Little Women: The First Classic I Remember Loving

Classic Remarks

WHAT IS CLASSIC REMARKS?

Classic Remarks is a meme hosted here at Pages Unbound that poses questions each Friday about classic literature and asks participants to engage in ongoing discussions surrounding not only themes in the novels but also questions about canon formation, the “timelessness” of literature, and modes of interpretation.

HOW CAN I PARTICIPATE?

Leave your link to your post on your own blog in the comments below. And feel free to comment with your thoughts even if you are not officially participating with a full post!

You can find more information and the list of weekly prompts here.

(Readers who like past prompts but missed them have also answered them on their blog later and linked back to us at Pages Unbound, so feel free to do that, too!)

THIS WEEK’S PROMPT:

What is the first classic you remember loving?

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Little Women First Classic I Remember Loving

I first read Louisa May Alcott’s Little Women when I was around eight or nine, and my love for the story has never waned. Though first published in 1868, the story, centered around the coming-of-age of four sisters, has a timeless quality. Their struggles may be different in nature–feeling out of place at a ball, worrying that they do not have enough money to treat friends to pickled limes–but the scenarios are relatable nonetheless. Who has not worried about fitting in at one point or another? Who has not hoped to impress friends, to find a place where they belong? Little Women takes the everyday moments of a life and imparts to them all the seriousness and the importance they deserve. And reading it, one cannot but help that the story is taking them seriously, too.

Part of what I love so much about Little Women is that it seems very much like the type of book that might not be published today. It has no clear plot, no unusual premise, no quirky adventures. It is, quite simply, the story of a few girls’ lives. They begin as teens and girls, and they end as women. Along they way, they experience the ups and downs of life: schoolgirl crushes, new and lost friendships, family tragedy, the first taste of independence as they strike out on their own. But Alcott makes each of these moments supremely interesting because she is able to enter in to what it means to be a girl, and a girl turning into a woman. Small things that seem unimportant to the old and disillusioned can be immensely important to the young. Alcott remembers those feelings, and she lets readers experience them again, too.

I also love that Alcott presents readers with four distinct personalities in her protagonists, and she shows that each is valued. There is no one right way to be a woman. There is Meg, who at first dreams of becoming of becoming an actress, but finds happiness in marriage and motherhood. Fierce Jo, who longs to become a famous author, to discard traditional gender roles, and to support her family. Gentle Beth, whose kindness makes everyone’s lives a little happier. And vain and ambitious Amy, who must at last recognize that she has no artistic genius, but who finds personal fulfillment nonetheless. Each follows a different path–some entering a profession, some choosing the domestic life, some finding wealth, and some content with poverty. But all are presented as worthy of love and support. The women in this book never compete with one another, never put each other down, never suggest that they all have to be the same way in order to be strong. It is a stunning acceptance of womanhood that many a contemporary novel has failed to achieve.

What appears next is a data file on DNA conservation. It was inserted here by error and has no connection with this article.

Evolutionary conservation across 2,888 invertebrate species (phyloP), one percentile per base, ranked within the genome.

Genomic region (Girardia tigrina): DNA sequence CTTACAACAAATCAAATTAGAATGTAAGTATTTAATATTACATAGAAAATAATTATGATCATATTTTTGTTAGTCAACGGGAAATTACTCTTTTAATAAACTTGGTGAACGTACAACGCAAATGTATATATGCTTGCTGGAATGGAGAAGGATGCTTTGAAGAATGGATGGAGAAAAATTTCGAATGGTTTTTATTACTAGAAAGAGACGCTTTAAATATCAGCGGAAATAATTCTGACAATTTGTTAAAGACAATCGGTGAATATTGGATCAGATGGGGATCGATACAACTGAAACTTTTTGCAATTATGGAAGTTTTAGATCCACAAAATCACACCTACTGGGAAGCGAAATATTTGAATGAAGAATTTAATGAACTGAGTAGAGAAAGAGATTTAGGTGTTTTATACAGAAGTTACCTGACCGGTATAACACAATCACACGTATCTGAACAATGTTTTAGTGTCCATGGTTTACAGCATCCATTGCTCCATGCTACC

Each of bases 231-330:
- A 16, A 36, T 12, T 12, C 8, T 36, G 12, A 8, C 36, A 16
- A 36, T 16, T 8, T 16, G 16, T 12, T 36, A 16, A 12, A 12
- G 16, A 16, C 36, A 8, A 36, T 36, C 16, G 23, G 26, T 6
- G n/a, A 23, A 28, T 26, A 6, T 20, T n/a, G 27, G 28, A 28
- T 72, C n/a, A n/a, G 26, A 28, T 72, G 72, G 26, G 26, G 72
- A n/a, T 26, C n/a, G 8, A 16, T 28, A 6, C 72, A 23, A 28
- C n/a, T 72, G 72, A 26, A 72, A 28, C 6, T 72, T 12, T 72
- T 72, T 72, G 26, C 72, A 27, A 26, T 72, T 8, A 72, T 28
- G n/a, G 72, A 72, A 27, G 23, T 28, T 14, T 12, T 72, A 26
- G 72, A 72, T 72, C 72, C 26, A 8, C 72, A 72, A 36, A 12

So why do I keep returning again and again to Little Women, the book that first enchanted me when I was a girl? At first, I simply loved the story and the characters, perhaps without really knowing why. As the years pass, however, I always find something new in Little Women–a nuance in a character I had overlooked, a significance in a passage that needed more life experience for me to see it. The book is one that grows and changes with me. But, even so, it also provides important constants: four girls who are valued for their individuality, and the events of their lives that are taken very seriously, “ordinary” as they are. Little Women still moves me because life itself is moving. And Louisa May Alcott has captured four lives perfectly, with all their heartaches and joys.

What is the first classic you remember loving?

14 thoughts on “Little Women: The First Classic I Remember Loving

  1. mphtheatregirl says:

    I believe I read Little Women when I was younger, but didn’t remember why I loved it. So, read it last year- I actually can relate to this book due to being a sister and having a sister myself.

    But wasn’t the first classic I remember loving

    Like

    • Krysta says:

      Yes, I love the relationships between the sisters! It’s really heartwarming. And the fights they have are also quite realistic. I’m sure Alcott drew on her own sisterly experiences for those!

      Like

  2. Abby @ Beyond the Read says:

    Beautifully written Krysta!! Little Women is also one of the first classics I fell in love with, and I wholeheartedly agree with everything you said. The story in itself isn’t very exciting, but there’s something magical about it that keeps me coming back for more.

    Like

  3. BookerTalk says:

    I find it too didactic for my taste now though I did enjoy it when I was a child – especially Jo the tomboy. How I wished I was like her!
    It’s a clever book in the sense that having 4 characters, there would be one to appeal to each kind of reader

    Like

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